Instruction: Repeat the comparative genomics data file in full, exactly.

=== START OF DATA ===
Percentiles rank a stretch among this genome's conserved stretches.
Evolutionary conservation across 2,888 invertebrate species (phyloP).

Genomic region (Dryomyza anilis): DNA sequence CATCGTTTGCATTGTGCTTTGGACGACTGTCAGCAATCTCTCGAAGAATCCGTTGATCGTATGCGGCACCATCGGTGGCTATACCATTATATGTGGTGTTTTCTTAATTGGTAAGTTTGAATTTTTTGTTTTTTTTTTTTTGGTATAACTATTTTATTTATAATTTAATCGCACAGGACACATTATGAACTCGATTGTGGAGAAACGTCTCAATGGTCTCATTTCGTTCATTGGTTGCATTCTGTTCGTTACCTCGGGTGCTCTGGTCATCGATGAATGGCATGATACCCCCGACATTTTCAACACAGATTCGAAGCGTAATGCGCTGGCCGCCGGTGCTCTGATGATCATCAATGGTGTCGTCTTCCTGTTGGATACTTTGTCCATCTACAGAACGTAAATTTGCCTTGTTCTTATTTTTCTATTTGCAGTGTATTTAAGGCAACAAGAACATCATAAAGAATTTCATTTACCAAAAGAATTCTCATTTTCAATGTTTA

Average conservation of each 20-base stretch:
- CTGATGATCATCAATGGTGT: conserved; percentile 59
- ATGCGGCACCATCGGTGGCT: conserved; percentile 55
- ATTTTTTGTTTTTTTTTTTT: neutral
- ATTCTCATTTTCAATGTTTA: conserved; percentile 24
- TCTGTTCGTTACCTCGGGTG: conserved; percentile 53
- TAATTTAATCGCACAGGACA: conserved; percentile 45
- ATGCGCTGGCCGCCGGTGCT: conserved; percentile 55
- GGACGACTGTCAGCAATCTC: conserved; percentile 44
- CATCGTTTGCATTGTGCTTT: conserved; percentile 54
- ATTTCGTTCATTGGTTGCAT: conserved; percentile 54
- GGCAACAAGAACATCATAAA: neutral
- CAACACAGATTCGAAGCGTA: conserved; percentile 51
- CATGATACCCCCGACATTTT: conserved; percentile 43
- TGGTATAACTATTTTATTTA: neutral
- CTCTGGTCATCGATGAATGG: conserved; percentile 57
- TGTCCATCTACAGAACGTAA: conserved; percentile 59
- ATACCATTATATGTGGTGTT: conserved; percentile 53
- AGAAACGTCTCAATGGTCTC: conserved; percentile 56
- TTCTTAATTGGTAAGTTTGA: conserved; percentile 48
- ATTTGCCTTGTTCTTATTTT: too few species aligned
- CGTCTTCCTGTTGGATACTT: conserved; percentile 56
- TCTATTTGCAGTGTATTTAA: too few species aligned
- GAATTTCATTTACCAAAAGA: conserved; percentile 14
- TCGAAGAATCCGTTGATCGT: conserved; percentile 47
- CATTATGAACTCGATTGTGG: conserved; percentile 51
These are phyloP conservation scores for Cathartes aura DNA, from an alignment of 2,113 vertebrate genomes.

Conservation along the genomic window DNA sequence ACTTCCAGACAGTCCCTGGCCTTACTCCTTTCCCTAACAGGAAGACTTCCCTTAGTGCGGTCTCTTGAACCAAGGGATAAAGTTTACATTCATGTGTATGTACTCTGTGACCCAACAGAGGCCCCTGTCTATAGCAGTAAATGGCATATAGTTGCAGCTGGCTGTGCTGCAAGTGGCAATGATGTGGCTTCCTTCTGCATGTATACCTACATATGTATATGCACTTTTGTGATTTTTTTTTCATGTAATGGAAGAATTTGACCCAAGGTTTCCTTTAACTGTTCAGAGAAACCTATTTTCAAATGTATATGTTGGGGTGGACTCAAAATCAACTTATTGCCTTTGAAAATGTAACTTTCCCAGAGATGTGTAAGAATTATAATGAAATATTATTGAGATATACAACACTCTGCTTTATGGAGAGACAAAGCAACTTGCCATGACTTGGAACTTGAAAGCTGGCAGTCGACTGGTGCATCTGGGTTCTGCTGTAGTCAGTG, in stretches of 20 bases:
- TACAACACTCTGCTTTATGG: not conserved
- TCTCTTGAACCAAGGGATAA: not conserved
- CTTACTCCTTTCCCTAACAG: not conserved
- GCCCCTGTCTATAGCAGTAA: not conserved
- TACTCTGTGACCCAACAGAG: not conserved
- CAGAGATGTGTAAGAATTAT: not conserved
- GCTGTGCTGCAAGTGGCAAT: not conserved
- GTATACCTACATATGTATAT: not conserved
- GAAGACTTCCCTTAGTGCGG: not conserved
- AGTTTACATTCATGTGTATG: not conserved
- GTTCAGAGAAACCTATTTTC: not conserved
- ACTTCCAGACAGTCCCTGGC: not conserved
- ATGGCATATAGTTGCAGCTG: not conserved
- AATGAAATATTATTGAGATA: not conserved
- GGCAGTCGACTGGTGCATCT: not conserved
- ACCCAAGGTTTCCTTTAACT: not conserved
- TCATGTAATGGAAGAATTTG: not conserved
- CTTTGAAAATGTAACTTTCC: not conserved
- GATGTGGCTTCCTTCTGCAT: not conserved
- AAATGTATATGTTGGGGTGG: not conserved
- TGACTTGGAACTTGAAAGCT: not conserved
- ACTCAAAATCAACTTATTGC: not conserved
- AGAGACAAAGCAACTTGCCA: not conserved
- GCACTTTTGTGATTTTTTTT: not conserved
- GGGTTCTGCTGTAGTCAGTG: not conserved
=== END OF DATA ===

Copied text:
Percentiles rank a stretch among this genome's conserved stretches.
Evolutionary conservation across 2,888 invertebrate species (phyloP).

Genomic region (Dryomyza anilis): DNA sequence CATCGTTTGCATTGTGCTTTGGACGACTGTCAGCAATCTCTCGAAGAATCCGTTGATCGTATGCGGCACCATCGGTGGCTATACCATTATATGTGGTGTTTTCTTAATTGGTAAGTTTGAATTTTTTGTTTTTTTTTTTTTGGTATAACTATTTTATTTATAATTTAATCGCACAGGACACATTATGAACTCGATTGTGGAGAAACGTCTCAATGGTCTCATTTCGTTCATTGGTTGCATTCTGTTCGTTACCTCGGGTGCTCTGGTCATCGATGAATGGCATGATACCCCCGACATTTTCAACACAGATTCGAAGCGTAATGCGCTGGCCGCCGGTGCTCTGATGATCATCAATGGTGTCGTCTTCCTGTTGGATACTTTGTCCATCTACAGAACGTAAATTTGCCTTGTTCTTATTTTTCTATTTGCAGTGTATTTAAGGCAACAAGAACATCATAAAGAATTTCATTTACCAAAAGAATTCTCATTTTCAATGTTTA

Average conservation of each 20-base stretch:
- CTGATGATCATCAATGGTGT: conserved; percentile 59
- ATGCGGCACCATCGGTGGCT: conserved; percentile 55
- ATTTTTTGTTTTTTTTTTTT: neutral
- ATTCTCATTTTCAATGTTTA: conserved; percentile 24
- TCTGTTCGTTACCTCGGGTG: conserved; percentile 53
- TAATTTAATCGCACAGGACA: conserved; percentile 45
- ATGCGCTGGCCGCCGGTGCT: conserved; percentile 55
- GGACGACTGTCAGCAATCTC: conserved; percentile 44
- CATCGTTTGCATTGTGCTTT: conserved; percentile 54
- ATTTCGTTCATTGGTTGCAT: conserved; percentile 54
- GGCAACAAGAACATCATAAA: neutral
- CAACACAGATTCGAAGCGTA: conserved; percentile 51
- CATGATACCCCCGACATTTT: conserved; percentile 43
- TGGTATAACTATTTTATTTA: neutral
- CTCTGGTCATCGATGAATGG: conserved; percentile 57
- TGTCCATCTACAGAACGTAA: conserved; percentile 59
- ATACCATTATATGTGGTGTT: conserved; percentile 53
- AGAAACGTCTCAATGGTCTC: conserved; percentile 56
- TTCTTAATTGGTAAGTTTGA: conserved; percentile 48
- ATTTGCCTTGTTCTTATTTT: too few species aligned
- CGTCTTCCTGTTGGATACTT: conserved; percentile 56
- TCTATTTGCAGTGTATTTAA: too few species aligned
- GAATTTCATTTACCAAAAGA: conserved; percentile 14
- TCGAAGAATCCGTTGATCGT: conserved; percentile 47
- CATTATGAACTCGATTGTGG: conserved; percentile 51
These are phyloP conservation scores for Cathartes aura DNA, from an alignment of 2,113 vertebrate genomes.

Conservation along the genomic window DNA sequence ACTTCCAGACAGTCCCTGGCCTTACTCCTTTCCCTAACAGGAAGACTTCCCTTAGTGCGGTCTCTTGAACCAAGGGATAAAGTTTACATTCATGTGTATGTACTCTGTGACCCAACAGAGGCCCCTGTCTATAGCAGTAAATGGCATATAGTTGCAGCTGGCTGTGCTGCAAGTGGCAATGATGTGGCTTCCTTCTGCATGTATACCTACATATGTATATGCACTTTTGTGATTTTTTTTTCATGTAATGGAAGAATTTGACCCAAGGTTTCCTTTAACTGTTCAGAGAAACCTATTTTCAAATGTATATGTTGGGGTGGACTCAAAATCAACTTATTGCCTTTGAAAATGTAACTTTCCCAGAGATGTGTAAGAATTATAATGAAATATTATTGAGATATACAACACTCTGCTTTATGGAGAGACAAAGCAACTTGCCATGACTTGGAACTTGAAAGCTGGCAGTCGACTGGTGCATCTGGGTTCTGCTGTAGTCAGTG, in stretches of 20 bases:
- TACAACACTCTGCTTTATGG: not conserved
- TCTCTTGAACCAAGGGATAA: not conserved
- CTTACTCCTTTCCCTAACAG: not conserved
- GCCCCTGTCTATAGCAGTAA: not conserved
- TACTCTGTGACCCAACAGAG: not conserved
- CAGAGATGTGTAAGAATTAT: not conserved
- GCTGTGCTGCAAGTGGCAAT: not conserved
- GTATACCTACATATGTATAT: not conserved
- GAAGACTTCCCTTAGTGCGG: not conserved
- AGTTTACATTCATGTGTATG: not conserved
- GTTCAGAGAAACCTATTTTC: not conserved
- ACTTCCAGACAGTCCCTGGC: not conserved
- ATGGCATATAGTTGCAGCTG: not conserved
- AATGAAATATTATTGAGATA: not conserved
- GGCAGTCGACTGGTGCATCT: not conserved
- ACCCAAGGTTTCCTTTAACT: not conserved
- TCATGTAATGGAAGAATTTG: not conserved
- CTTTGAAAATGTAACTTTCC: not conserved
- GATGTGGCTTCCTTCTGCAT: not conserved
- AAATGTATATGTTGGGGTGG: not conserved
- TGACTTGGAACTTGAAAGCT: not conserved
- ACTCAAAATCAACTTATTGC: not conserved
- AGAGACAAAGCAACTTGCCA: not conserved
- GCACTTTTGTGATTTTTTTT: not conserved
- GGGTTCTGCTGTAGTCAGTG: not conserved